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Exploring WDW's Contemporary Resort Hotel

Exploring WDW's Contemporary Resort Hotel

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Hey, gang!

Jim Hill here. Given that it's the start of a new year, I thought that it was high time that we actually tried a few new things around here. (More importantly, given that JimHillMedia.com has spent the last 10 days beating up on the Walt Disney Company for its mishandling of the closure of Feature Animation Florida, I thought that it was also high time that we actually said something nice about the Mouse again). Which is why we're trying out a possible new feature at the site. One that would regularly give in-depth reports of various resorts at the Disney theme parks.

Now let me tell you a little background on the author of today's JHM guest column: He's Scott Liljenquist, one of the co-owners of Mouseketrips.com. A company that Scott says is "the web's best Disney-only travel agency." Liljenquist and I actually met back in December at Mousefest 2003. Scott seemed like a very nice guy who did seem to know an awful lot about Disney's theme parks and resorts. So I decided: "What the hey - why not give Scott a shot?"

So the following in-depth article about WDW's Contemporary Resort is kind of a test run, folks. By that I mean: I like what Liljenquist has put together here. But I'd like to hear what YOU think about this article as well. As is: would you like to see more articles like this at JHM? Possibly as a regular feature?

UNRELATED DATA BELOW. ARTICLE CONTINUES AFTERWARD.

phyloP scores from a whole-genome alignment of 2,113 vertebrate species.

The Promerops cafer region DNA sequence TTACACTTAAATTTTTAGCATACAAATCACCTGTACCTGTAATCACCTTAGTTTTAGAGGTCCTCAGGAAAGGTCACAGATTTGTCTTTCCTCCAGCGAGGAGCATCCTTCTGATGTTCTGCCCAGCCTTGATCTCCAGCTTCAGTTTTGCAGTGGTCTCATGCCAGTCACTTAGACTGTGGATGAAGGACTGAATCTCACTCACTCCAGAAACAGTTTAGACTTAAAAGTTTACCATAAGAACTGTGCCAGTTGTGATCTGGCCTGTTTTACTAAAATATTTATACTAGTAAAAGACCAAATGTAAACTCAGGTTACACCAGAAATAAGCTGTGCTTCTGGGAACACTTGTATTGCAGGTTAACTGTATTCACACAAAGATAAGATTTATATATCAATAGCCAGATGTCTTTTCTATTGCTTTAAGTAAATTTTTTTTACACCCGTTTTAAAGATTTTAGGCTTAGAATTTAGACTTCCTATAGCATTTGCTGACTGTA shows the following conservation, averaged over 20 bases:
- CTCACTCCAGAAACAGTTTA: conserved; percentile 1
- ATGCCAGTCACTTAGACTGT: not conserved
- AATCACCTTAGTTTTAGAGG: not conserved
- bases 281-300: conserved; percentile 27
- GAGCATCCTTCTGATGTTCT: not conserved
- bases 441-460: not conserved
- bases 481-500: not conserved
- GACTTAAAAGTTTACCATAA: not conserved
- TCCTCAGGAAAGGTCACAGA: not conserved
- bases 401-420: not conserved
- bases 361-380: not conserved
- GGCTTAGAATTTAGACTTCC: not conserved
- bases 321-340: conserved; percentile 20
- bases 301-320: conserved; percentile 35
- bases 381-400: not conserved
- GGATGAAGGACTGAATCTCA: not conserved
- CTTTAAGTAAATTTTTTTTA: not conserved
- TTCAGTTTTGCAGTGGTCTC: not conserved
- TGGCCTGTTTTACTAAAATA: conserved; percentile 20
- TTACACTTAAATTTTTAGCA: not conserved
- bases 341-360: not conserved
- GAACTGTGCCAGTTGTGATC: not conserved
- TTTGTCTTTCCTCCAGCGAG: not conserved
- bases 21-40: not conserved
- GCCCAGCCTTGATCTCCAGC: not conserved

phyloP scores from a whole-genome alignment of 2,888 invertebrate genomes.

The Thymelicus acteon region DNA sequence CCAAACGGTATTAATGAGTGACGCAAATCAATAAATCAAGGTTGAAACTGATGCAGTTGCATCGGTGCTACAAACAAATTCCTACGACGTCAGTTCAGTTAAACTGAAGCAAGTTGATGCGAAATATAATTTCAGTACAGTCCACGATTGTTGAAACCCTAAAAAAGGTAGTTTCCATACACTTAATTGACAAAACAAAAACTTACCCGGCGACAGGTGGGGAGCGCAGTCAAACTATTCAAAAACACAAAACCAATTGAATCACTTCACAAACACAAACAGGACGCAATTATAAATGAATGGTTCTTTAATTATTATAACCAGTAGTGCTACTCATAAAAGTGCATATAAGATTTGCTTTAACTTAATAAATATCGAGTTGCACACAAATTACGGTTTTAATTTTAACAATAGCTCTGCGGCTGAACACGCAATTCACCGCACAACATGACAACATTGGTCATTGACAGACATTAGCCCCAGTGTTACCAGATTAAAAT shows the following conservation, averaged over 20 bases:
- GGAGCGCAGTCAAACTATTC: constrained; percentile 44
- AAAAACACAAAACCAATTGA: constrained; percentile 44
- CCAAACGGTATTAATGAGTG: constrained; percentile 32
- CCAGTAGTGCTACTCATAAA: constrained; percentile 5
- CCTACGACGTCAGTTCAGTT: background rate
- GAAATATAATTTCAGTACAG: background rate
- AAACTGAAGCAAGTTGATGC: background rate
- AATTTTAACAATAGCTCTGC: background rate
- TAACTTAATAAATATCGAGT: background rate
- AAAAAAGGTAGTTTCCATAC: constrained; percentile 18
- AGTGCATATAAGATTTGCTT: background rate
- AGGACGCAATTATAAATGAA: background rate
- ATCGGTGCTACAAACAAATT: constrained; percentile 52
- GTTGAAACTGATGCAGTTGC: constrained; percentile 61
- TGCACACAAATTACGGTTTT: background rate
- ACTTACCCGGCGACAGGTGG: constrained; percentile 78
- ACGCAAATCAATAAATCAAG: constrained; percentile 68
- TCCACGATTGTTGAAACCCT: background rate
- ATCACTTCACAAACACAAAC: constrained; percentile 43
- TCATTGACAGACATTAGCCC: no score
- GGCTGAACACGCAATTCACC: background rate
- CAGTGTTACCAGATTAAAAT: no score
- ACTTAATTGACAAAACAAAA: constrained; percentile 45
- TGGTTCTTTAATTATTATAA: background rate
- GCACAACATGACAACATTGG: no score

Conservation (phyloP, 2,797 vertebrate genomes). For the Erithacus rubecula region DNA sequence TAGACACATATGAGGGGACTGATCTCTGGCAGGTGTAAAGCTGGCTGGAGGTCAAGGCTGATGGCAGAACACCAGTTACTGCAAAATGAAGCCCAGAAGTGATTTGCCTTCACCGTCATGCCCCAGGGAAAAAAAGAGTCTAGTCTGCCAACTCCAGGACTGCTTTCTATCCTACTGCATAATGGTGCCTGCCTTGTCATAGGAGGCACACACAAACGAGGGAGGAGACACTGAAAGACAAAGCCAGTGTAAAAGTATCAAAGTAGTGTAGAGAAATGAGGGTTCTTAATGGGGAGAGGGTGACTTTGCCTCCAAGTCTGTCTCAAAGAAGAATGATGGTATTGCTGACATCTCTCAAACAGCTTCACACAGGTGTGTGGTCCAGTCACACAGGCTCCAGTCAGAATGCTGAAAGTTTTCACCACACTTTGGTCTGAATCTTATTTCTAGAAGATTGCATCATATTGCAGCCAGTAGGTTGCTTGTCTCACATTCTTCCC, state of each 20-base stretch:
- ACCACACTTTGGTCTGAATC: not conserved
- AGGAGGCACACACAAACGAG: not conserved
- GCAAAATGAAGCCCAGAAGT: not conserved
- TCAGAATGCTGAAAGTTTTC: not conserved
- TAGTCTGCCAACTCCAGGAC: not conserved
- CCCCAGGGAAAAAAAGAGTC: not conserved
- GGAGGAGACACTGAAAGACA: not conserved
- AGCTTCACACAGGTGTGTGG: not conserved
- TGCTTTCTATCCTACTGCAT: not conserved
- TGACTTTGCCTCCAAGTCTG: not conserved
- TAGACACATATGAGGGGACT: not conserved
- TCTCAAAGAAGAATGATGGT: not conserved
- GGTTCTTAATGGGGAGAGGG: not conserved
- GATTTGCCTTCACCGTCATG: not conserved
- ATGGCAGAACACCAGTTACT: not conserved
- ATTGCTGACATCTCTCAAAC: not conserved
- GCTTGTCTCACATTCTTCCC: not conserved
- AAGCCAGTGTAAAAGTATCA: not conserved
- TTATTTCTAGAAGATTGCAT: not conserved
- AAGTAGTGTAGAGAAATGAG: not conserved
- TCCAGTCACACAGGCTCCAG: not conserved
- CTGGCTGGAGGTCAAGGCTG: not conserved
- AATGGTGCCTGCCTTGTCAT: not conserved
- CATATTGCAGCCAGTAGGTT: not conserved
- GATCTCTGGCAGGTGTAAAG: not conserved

So -- after you read Scott's story (which I think really does a nice job of summing up the assortment of activities one can enjoy while staying at the Contemporary Resort) -- could you please drop me a line or/and heave a note up on the JHM discussion boards? Letting me know if you'd like to see more stories like this up on JimHillMedia, com, okay?

Okay. That's enough prologue for today. Now -- ladies and gentlemen -- please give a warm JHM welcome to Scott Liljenquist of Mouseketrips.com!


Disney's Contemporary Resort

Facts and Figures

The first of the two original Walt Disney World resorts, Disney's Contemporary Resort opened on October 1, 1971. With the monorail running directly through the middle of the A-frame structure's 10-story atrium, the Contemporary is arguably the most famous and well-recognized of all Disney hotels. The resort is actually comprised of three large buildings: the large A-frame tower building, and two garden wing buildings located on the eastern side of the property. The focal point of the resort is, of course, the tower building, in which are located the lobby, restaurants, shops, arcade, health club, and monorail station.

The Contemporary resort, more than any other, illustrates Walt Disney's passion for the newest designs and latest technology. Designed by WED (forerunner to Walt Disney Imagineering) and architectural firm Welton Beckett and Associates (who, by the way, threatened to pull out of the project for a time if the Imagineers continued to insist on running their "carnival ride" through the middle of the structure), the Contemporary was built as a completely modular hotel.

Each main building was constructed as a steel skeleton frame on a concrete foundation. Individual hotel rooms were assembled separately at an on-site location by US Steel. The hotel rooms were built as completely "unitized" self-supporting modules, and could be stacked three high with no external support. Each room was completely built, painted, carpeted, wired, plumbed, and furnished at the US Steel site. Once an individual room was completed, the door to the room would be locked and not opened again until the room was transported to the hotel site and hoisted by crane into the steel building structure, slid into its spot like a dresser drawer, bolted down, and connected to the water, sewer, and electrical systems.